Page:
Solutions to End the Awkward

Context

 

This post is inspired by the disability charity Scope’s #EndTheAwkward campaign and my good friend Jennie’s response to it. Check out her post for her solutions on ending awkwardness:

http://jenniegoodrum.co.uk/2015/12/07/endtheawkward-1-do-you-know-how-old-you-are/

 

So what is this #EndTheAwkward campaign? It was set up by Scope to collect together and find ways to resolve those awkward moments that disabled people face in their daily lives. I think it’s a fantastic initiative because it allows people with different impairments to be honest about the things they find difficult. A lot of positives have come out of this campaign – positives that will hopefully help to make the world a better place.

 

The Problem

 

Disabled people experience a lot of awkward moments. From being talked to in the 3rd person (the ‘Does he take sugar?’ syndrome), to the cringey comments that are all too often made about a person’s differences, those of us with disabilities often find ourselves in some squirmy situations. I want to tell you about some of the awkward

experiences I’ve had as a visually impaired person and how we can end the awkward.

 

The Solution

 

1.

‘So what do you think, Ben?’

‘I’m not Ben.’

 

The mix up. This has often happened to me when I’ve been at a party or anywhere else where there are lots of people to talk to. I identify people by their voice but not everyone sounds distinctive, especially if you don’t know the person well. Believe me, it’s embarrassing when you call someone by the wrong name. I’m fairly used to feeling stupid about it but it would be nice if it was a little less awkward…

 

The solution – When talking to someone who can’t see well, tell them who you are.

 

2.

‘Yeah, I think it’s great. Sorry, I’m talking too much, aren’t I? So what do you think? … Ben? … Oh.’

 

Us blind people just love talking to thin air … NOT! I’ve often laughed at myself for this but in truth, it’s usually to disguise my awkwardness. I try not to imagine what others must think as they watch me talk to myself! When you can’t see, things get really confusing if you can’t work out if someone’s coming or going and it gets hellishly confusing with groups of people. The flip side of this awkward situation is that I end up not talking to a person who’s been standing next to me for ages. I know there must be lots of times when people have thought ‘Why isn’t she talking to me?’

Perhaps because I can’t see you, mate.

 

The solution – Simple. When talking to someone who can’t see well, tell them where you are. This doesn’t mean you have to stay with the person all the time, any excuse will do. Saying ‘I’m just going to get a drink / grab my phone / go and say hi to Ben’ is much better than walking off and leaving them to converse with empty space.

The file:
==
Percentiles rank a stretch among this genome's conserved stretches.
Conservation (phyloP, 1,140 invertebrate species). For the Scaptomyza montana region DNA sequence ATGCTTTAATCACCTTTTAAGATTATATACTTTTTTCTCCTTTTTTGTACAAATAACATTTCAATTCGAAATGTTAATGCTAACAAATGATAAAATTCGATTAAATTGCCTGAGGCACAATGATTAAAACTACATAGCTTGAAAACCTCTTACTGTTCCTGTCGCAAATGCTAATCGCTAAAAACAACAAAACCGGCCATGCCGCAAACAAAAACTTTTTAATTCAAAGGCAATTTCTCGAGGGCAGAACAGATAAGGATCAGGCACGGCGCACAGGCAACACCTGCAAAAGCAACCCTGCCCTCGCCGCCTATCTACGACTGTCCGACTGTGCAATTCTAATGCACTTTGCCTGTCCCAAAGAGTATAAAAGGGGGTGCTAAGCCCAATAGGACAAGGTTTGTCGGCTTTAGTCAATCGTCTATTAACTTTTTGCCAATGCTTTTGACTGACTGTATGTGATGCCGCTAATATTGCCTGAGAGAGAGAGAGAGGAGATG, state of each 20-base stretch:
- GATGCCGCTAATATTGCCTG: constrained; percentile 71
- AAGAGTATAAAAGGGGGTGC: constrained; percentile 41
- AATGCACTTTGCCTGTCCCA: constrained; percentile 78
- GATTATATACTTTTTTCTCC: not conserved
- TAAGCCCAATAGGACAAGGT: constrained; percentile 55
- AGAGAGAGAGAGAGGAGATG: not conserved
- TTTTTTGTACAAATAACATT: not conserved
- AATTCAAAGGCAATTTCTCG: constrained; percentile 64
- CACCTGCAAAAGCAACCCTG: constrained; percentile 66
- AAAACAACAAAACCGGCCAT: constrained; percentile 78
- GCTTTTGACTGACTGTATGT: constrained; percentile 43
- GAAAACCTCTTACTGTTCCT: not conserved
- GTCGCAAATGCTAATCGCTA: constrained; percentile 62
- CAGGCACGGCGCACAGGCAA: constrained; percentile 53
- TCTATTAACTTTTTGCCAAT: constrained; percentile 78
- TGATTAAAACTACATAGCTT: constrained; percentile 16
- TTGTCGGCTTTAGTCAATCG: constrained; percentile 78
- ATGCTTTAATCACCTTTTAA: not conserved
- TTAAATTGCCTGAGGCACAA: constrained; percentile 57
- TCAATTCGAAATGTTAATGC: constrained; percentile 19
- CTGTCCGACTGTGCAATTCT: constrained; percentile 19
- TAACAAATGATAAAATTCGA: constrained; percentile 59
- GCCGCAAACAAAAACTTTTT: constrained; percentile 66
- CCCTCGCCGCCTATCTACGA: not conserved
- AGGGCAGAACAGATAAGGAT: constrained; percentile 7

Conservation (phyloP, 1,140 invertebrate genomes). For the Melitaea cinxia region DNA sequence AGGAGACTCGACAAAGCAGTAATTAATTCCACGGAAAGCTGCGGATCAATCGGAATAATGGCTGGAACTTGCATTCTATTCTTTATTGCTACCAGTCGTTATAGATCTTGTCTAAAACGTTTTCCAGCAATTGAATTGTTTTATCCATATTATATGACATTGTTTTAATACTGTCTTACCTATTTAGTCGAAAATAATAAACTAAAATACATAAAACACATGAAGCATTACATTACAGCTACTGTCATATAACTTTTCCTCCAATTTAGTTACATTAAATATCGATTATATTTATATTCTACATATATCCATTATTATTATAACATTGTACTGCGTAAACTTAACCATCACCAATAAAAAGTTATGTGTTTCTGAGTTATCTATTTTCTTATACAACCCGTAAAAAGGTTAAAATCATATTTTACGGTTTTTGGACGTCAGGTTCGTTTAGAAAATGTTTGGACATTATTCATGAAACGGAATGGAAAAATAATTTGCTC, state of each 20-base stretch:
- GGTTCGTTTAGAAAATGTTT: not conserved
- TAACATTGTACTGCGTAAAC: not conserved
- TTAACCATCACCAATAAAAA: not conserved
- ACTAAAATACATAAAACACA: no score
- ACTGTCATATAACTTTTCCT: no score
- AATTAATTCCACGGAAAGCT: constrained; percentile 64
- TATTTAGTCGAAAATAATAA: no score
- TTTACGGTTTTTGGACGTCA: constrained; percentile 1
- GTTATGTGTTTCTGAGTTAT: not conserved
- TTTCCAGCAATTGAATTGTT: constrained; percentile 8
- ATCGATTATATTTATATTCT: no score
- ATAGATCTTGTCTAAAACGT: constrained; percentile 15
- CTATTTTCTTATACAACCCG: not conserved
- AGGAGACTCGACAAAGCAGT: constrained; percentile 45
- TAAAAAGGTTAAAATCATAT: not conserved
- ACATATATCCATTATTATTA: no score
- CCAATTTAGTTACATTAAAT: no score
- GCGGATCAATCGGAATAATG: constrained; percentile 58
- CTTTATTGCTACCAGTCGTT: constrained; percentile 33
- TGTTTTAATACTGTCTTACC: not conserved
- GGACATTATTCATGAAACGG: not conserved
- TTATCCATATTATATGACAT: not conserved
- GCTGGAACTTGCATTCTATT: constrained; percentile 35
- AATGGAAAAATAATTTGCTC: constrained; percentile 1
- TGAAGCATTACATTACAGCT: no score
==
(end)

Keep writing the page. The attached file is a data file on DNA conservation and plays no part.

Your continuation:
3.

‘Is there somewhere for me to sit?’

‘Yeah, there’s a chair just here.’

‘Where?’

‘There, to the right a bit.’

‘Where?’

‘No, now go left. Straight in front of you.’

 

I get this a lot – the awkward trying to find things scenario. Having to feel around for something when you can’t see it isn’t fun, especially if I get things mixed up because I’m not being given clear instructions; on more than one occasion, I’ve almost ended up on someone’s lap because I’ve found a chair which turned out to be occupied. I imagine it’s pretty annoying for the person trying to help me as well, I can almost hear them thinking ‘Why doesn’t she know what here and there mean?’

 

The solution – ‘Here’ and ‘there’ are vague words to use with someone who can’t see because they’re not likely to know exactly where you’re referring to. Instead, try to give more specific instructions:

‘Take a few steps forward and then turn left.’

‘Your drink’s just in front of you.’

When you’re with someone who can’t see well, always tell them where things are – it makes everyone’s life easier!

 

4.

‘You need to go left a bit.’

‘Thanks, I know where I’m go-‘

‘No, left a bit. Left, left!’

‘Let go of-‘

‘More left!’

 

I get this a lot and I know I’m not the only one. There are lots of well-meaning folk who want to help, so they wade straight in and offer the benefit of their wisdom. Of course, they can see and I can’t, therefore I have no idea of where I’m going and the person feels that I need immediate rescue. And just to make sure I get the message, they’ll grab me and pull me in the right direction – or at least, where they think I want to go. I find this so awkward that I can’t stay calm in this situation. You see, the person who is trying to help doesn’t know where I’m wanting to go because they haven’t asked me. They’re taking me to where they think I want to go, which isn’t necessarily where I actually want to be. This means that sometimes they’re sending me in the wrong direction. It’s disorientating and it can take me a while to get my bearings again. Not only that – do you know how humiliating it is to be grabbed unexpectedly? Take it from me, being grabbed by a complete stranger is not a pleasant experience. It’s nice that there are so many people who are willing to help. If only they knew how to.

 

The solution – If you see someone who looks like they might need help, always ask before stepping in. That way, the person has chance to explain what kind of help they need and how you can be of assistance. By taking the time to ask first, your goodwill won’t go to waste.

 

To sum up then.

When you’re with someone with a visual impairment, tell them who you are, where you are, and where other things are. If you think they need help, always ask first. By doing these simple things, you’re helping to end the awkward.

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VI Able Solutions

'A problem is merely a way to get you to look at a situation differently.' (Nancy Burns)

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